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When to Visit the Galapagos Islands







Galapagos Organic Rescue: Sustainable Control of Introduced Plant Species
This Galapagos Islands conservation project, "Galapagos Organic Rescue" focuses on supporting the control of selected introduced species in the Galapagos Islands, as well as the sustainable development of local communities through organic agriculture.  Other projects focus on introduced species in the National Park, but without controlling them in the private land (3% of the islands), the problem continues due to ‘recontamination’ from seeds carried by the wind or by birds, so we focus on this private land.  For example, guava and 'mora' (a kind of black raspberry) spread rapidly and have invaded the pasturelands of the Galapagos farmers.
The Galapagos project involves a series of strategies:
The use of organic alcohol as fuel and as the extraction agent in processing will avoid damage to the unique ecosystem of the Galapagos islands because it is environmentally inoffensive and any spills will leave no residue. 
Other eradication projects have suffered problems with sustainability, but our transformation of the biomass of the problem species into saleable organic products ensures a viable and sustainable economic resource for the life of the project.  To prevent any unintended disincentive to eradication, the Galapagos farmers already understand that they will not participate in the benefits from the weed extraction, only from the ongoing market for permitted crops and their products, for example organic cheese and yoghurt, etc.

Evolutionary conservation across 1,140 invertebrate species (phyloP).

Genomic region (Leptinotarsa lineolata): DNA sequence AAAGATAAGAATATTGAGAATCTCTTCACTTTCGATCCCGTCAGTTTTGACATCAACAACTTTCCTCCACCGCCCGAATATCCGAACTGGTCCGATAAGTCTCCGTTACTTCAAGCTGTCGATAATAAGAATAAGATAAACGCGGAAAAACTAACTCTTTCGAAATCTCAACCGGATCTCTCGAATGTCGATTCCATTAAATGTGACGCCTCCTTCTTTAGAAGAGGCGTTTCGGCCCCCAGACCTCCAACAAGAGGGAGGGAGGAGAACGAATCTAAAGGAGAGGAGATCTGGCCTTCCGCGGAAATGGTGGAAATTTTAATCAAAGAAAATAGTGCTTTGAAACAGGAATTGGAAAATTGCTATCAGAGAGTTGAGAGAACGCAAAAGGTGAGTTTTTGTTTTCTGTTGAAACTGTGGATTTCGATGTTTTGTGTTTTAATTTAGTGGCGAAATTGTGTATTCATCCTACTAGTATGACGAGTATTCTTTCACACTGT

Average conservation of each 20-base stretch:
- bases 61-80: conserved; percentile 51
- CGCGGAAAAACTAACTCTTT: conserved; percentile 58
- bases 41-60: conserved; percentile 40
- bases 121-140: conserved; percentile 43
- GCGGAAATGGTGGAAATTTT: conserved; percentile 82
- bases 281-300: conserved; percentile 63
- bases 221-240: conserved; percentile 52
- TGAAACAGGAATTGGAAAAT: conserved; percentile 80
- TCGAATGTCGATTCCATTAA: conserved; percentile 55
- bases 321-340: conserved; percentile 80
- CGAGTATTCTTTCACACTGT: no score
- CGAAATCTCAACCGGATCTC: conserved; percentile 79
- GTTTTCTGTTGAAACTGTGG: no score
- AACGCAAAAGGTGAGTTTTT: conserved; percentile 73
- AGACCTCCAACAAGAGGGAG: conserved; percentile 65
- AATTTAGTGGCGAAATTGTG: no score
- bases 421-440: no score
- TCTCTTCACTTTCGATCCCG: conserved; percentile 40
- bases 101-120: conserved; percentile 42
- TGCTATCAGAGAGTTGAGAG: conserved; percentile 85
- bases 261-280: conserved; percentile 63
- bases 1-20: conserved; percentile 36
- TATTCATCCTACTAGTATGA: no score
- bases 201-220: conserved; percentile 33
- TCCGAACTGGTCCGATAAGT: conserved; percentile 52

The unique relationship with the market for these products will actually control the results, with each purchase directly influencing the rescue of the Galapagos habitat.  For example, an organic, limited-edition lipstick made from natural colouring will be ideal for environmentally-aware consumers with a sense of social justice.  The majority of these consumers will probably be in developed countries.  
The use of organic alcohol guarantees the highest possible quality of environmental care and will be fairly traded from CADO, a cooperative of rural farmers in an area of extreme poverty in mainland Ecuador, creating social and environmental benefits.
This Galapagos conservation project meets the 'Green Progress' criteria for environmental, social and economic sustainability, and is currently working to establish adequate operating conditions and personnel in the islands.  We hope to start Galapagos Organic Rescue in 2018.
Galapagos Wildlife Photos
More information and links about the Galapagos Islands
Galapagos Islands Conservation:
Sustainable Organic Control of Introduced Species in the Galapagos Islands
is a Green Progress project from CRACYP, promoting organic agriculture
to protect the fragile Galapagos ecosystems and provide development opportunities for the island communities.

Galapagos Organic Rescue project logo
Guava bushes on Galapagos pasture land'Mora' (black raspberry) bushes in the Galapagos IslandsConservation volunteer with guava tree trunk in the Galapagos
A white guava flower,common in the Galapagos Islands
Galapagos giant tortoise
Galapagos baby sealion with tourist